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I have a 120V coil contactor relay connected to a pump. The pump is connected on the control terminals of the relay. I would like to switch another circuit when the pump circuit is turned on, but this problem has to do with the control circuit. When I energize the circuit, the relay clicks but the pump does not turn on. On the other hand, if I jump the relay (bypass the relay), when I energize the circuit the pump does turn on. I’ve tried two different relays with the same result. Pump is here https://www.pexuniverse.com/armstrong-astro250ci-circulator-pump Relay is here https://canada.newark.com/carlo-gavazzi/gdp251ss120v/contactor-spst-no-120vac-panel/dp/45Y3714 enter image description here

2 Answers 2

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It sounds (and looks) like you've put the relay coil in SERIES with the pump, not in PARALLEL with the pump. Correct that and both should work as expected.

So, hot from whatever turns the pump on goes to pump and one end of relay coil. The other end of the relay coil goes to neutral, as does the other side of the pump.

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  • I agree the coil needs 120 to pull in then the contacts close on the hot or both hot and neutral contacts to power the pump.
    – Ed Beal
    Oct 13, 2019 at 18:04
  • From reading the question: There's already an upstream relay powering the pump. The new relay is to power "something else" when the pump is powered. So all that's needed is to put the new relay's control coil in parallel with the pump, NOT to put the pump on the new relay's load contacts.
    – Ecnerwal
    Oct 13, 2019 at 21:59
  • @Ecnerwal, exactly, the pump is on the control circuit. I didn’t realize it had to be wired in parallel, though now that I look at the diagrams again they all indicate this. The “something else” is a boiler, the installer didn’t plumb in a flow check valve. The relay will ensure that the boiler fires only when the pump is running (this doesn’t account for the case where the pump breaks but still draws current but better than not having it). Thanks for the help.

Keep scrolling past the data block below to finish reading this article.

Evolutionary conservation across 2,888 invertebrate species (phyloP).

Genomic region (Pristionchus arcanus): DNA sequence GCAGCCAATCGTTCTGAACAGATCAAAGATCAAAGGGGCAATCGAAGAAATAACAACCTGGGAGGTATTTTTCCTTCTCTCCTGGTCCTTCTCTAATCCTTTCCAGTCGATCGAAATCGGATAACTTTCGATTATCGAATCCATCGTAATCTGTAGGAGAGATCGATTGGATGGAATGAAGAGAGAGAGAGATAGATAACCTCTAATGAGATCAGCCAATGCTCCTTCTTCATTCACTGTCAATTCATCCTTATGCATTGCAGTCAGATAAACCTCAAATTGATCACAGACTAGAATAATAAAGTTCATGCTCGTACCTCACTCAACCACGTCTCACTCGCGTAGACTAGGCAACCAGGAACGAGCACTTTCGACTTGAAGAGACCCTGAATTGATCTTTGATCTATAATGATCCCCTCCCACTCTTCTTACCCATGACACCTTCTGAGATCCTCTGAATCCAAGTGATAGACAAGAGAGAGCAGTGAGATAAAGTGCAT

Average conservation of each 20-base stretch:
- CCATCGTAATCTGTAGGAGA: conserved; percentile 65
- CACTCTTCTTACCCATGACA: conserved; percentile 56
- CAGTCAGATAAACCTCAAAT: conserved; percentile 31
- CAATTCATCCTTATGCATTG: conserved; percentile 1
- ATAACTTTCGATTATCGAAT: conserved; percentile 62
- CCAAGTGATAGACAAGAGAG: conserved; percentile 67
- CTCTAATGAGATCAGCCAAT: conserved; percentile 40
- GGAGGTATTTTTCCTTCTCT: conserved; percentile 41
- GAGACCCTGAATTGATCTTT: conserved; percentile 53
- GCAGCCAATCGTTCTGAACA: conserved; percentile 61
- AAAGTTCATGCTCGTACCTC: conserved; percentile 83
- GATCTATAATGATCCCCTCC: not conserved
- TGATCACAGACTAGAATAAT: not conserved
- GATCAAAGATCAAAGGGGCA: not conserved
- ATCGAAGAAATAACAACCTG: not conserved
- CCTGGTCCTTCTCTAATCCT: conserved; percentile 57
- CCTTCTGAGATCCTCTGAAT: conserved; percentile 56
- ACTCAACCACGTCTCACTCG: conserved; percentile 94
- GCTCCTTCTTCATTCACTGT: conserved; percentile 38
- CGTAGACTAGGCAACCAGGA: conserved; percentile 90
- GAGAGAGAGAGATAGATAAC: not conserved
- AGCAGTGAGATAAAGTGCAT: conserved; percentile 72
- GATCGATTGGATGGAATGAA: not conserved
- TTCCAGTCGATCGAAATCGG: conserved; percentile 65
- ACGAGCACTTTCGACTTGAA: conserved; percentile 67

– Michael C
    Oct 14, 2019 at 1:02
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Your relay needs line and neutral to operate. The motor also needs the same thing but it is controlled by the relay. You never interrupt only the neutral line so the relay interrupts the line side.

Here is a back of business card drawing of what I am saying.

Relay and Motor drawing

The power for the relay and motor could be the same or different depending on the size of each. Note that a large motor could have two or three hot line which each need to be interrupted by the relay however that does not seem to be the case here.

For a small system the two line and the two neutral wires would then be jumpered together. This would be the case if the motor is also 120 V and low horsepower. If the motor is 240 V, you would need a two pole relay. If the motor is several horsepower, I would assume you would want your wire separated like my drawing.

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